The moms served the scone and savory courses, and then we had them sit so we could serve the sweet course, and serve the moms the whole tea menu plus mimosas.

Here’s to moms, grads, friends.

The knitting continues, too!

Biscuit and I are testing out ideas for this lovely yarn from Bumblebirch. I think I know what it’s going to be. Biscuit is still dreaming.

And I’m narrowing down my blue/yellow choices, too. Hazel Knits Splish Splash with Midas? Or Hoppy Blond?

Knit on!

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Catching up with May

How did half of May fly by so quickly? I see that I last posted here on May 1, but I’ve been having fun over on Instagram. It’s so easy to post a quick photo with a short caption. I’m pdxknitterati over there, too; here’s a link to my profile if you’d like to follow me there.

So to catch up here:

I’ve been madly knitting gorgeous gradients from Fierce Fibers, designing a crescent shawl in two sizes. More about that in the next post.

I picked the winner of the linen mini-skeins for the Linden Leaf scarf. Congratulations Sharon Brown! I’m sending you an email to get your addy.

And I love it when you send FO pictures! I had the pleasure of teaching at the Sheeper than Therapy retreat in central California last fall. One of the classes was for my Tilt Shift Wrap. Ann Berg sent me this picture of several successful finishers. Thanks, Ann!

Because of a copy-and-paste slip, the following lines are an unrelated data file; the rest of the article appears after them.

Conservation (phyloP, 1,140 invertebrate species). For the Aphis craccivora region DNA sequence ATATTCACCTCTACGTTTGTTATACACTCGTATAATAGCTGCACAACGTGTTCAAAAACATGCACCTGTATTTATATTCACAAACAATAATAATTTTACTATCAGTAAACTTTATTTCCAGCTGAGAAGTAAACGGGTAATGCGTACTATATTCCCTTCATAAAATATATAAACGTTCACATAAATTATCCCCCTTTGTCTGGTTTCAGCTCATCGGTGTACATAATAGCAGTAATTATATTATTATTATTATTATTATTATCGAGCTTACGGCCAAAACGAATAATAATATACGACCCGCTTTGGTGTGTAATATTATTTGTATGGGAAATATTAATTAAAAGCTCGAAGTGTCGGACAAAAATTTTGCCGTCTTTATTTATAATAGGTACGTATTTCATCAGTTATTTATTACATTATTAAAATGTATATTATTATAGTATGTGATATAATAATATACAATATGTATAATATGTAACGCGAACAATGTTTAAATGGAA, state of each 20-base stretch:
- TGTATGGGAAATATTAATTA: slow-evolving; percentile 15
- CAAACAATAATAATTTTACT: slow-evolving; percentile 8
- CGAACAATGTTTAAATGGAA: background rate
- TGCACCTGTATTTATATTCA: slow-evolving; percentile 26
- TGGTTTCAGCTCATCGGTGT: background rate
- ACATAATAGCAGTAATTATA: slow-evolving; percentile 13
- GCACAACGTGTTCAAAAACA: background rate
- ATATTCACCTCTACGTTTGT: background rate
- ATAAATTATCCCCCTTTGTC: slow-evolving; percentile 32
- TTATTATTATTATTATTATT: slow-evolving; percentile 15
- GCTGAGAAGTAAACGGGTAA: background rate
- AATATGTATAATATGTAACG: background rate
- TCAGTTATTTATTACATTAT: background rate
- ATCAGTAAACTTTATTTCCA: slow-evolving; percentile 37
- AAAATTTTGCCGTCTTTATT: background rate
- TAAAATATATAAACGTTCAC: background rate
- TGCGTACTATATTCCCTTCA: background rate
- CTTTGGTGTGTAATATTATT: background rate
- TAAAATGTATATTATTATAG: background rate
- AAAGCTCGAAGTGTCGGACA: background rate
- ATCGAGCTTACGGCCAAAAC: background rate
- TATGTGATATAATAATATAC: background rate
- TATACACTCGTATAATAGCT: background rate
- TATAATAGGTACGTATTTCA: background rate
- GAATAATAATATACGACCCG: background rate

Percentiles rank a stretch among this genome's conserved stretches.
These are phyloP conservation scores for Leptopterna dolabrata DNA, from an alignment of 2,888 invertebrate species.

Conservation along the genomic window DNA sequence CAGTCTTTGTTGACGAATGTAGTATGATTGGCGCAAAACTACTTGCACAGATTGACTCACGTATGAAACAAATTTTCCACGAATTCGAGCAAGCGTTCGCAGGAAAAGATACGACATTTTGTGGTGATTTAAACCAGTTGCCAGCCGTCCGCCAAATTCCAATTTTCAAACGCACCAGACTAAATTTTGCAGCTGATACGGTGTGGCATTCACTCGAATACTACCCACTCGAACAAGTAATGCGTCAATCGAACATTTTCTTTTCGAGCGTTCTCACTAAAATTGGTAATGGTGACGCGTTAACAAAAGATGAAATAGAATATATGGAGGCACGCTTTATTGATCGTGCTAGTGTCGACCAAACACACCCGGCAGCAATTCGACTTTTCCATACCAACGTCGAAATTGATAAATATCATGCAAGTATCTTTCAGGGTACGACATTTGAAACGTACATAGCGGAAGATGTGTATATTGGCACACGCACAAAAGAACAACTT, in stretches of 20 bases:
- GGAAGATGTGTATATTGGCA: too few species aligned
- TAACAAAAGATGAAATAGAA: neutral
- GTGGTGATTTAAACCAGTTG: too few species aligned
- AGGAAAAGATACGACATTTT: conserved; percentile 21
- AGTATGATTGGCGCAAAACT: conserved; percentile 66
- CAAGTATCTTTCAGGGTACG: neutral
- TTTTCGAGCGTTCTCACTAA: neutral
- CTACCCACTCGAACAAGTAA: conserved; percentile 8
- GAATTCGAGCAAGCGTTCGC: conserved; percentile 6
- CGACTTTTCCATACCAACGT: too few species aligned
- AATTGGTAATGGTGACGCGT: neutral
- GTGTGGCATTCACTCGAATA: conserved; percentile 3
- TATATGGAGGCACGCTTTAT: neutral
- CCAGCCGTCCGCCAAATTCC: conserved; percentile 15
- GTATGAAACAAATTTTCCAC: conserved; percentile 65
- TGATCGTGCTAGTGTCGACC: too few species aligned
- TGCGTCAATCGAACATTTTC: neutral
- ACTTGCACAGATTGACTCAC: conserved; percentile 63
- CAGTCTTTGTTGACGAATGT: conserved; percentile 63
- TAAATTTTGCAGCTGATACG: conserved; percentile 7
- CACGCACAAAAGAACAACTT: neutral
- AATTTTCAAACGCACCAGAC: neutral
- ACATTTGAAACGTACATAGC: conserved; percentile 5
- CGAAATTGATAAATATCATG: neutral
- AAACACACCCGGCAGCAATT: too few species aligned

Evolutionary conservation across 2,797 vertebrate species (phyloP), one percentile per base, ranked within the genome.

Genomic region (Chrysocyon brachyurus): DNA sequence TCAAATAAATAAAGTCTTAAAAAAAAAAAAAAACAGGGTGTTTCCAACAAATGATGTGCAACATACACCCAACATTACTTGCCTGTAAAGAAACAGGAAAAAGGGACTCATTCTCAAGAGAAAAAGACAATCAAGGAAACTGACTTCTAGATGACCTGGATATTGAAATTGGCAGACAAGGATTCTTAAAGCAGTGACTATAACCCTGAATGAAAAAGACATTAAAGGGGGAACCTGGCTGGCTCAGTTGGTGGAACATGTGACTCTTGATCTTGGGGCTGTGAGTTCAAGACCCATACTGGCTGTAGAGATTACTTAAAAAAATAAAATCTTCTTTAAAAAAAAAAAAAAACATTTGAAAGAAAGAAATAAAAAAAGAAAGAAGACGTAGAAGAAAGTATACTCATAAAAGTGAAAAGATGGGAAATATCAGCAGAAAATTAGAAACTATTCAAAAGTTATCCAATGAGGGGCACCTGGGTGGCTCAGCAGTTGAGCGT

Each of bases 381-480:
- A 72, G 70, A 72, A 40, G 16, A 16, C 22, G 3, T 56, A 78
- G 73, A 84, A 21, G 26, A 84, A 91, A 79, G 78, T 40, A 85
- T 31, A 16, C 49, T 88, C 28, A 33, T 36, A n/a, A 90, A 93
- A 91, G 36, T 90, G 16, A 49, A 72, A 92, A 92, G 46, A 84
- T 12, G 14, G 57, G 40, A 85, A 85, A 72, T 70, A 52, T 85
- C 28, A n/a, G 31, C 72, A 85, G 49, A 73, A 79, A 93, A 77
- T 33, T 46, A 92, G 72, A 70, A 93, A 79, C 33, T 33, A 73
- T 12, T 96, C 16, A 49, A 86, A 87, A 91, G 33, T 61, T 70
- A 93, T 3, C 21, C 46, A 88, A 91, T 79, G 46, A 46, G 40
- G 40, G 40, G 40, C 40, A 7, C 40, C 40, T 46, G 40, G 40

On the non-knit side, I’ve been obsessed with baking bagels. I’ve been experimenting with whole grain and different amounts of yeast/kneading/boiling times, and now I’m getting the size and texture I want. Yay!

And I had the opportunity to sing with my fellow Pie Birds in church, and will be singing with them in a wedding soon, too. Here’s a recording of us singing Bird Song, written by Heather Masse.

Cheers!

Even more gradient yarn, and pretty food

knit circus come what mayKnitcircus Greatest of Ease, Come What May

The pink is shading ever so gently, getting paler and paler. Heading into cream (why does this look like dessert?); the gray will come later. Pink and white roses, gray rain clouds? Whatever, it’s gorgeous.

Black Trillium Fibres Periwinkle

This is waiting in the wings. Black Trillium Fibres Lilt, in Periwinkle.

In the meantime, there’s been a lot of pretty food! I hosted my annual Pinot & Piano fun-raiser a couple weeks ago. I provide piano and dessert. My co-hosts provide wine and music. It all comes together in a lovely evening for 16 guests. This year’s desserts:

flourless chocolate torteFlourless Chocolate Torte

puff pastry pear tartPuff Pastry Pear Tart, served with Bourbon Caramel Sauce

pomegranate panna cottaPomegranate Panna Cotta

These aren’t as big as they look; they’re served in mini wine glasses.

mini wine glass dessert

Love these glasses for presentation!

baking bagels

Last week Sue (Tango Mango) taught us how to make bagels.

bagel

We had them for lunch!

panna cotta

And panna cotta with raspberry sauce for dessert.

What pretty things are you making? Knitting? Food? Other?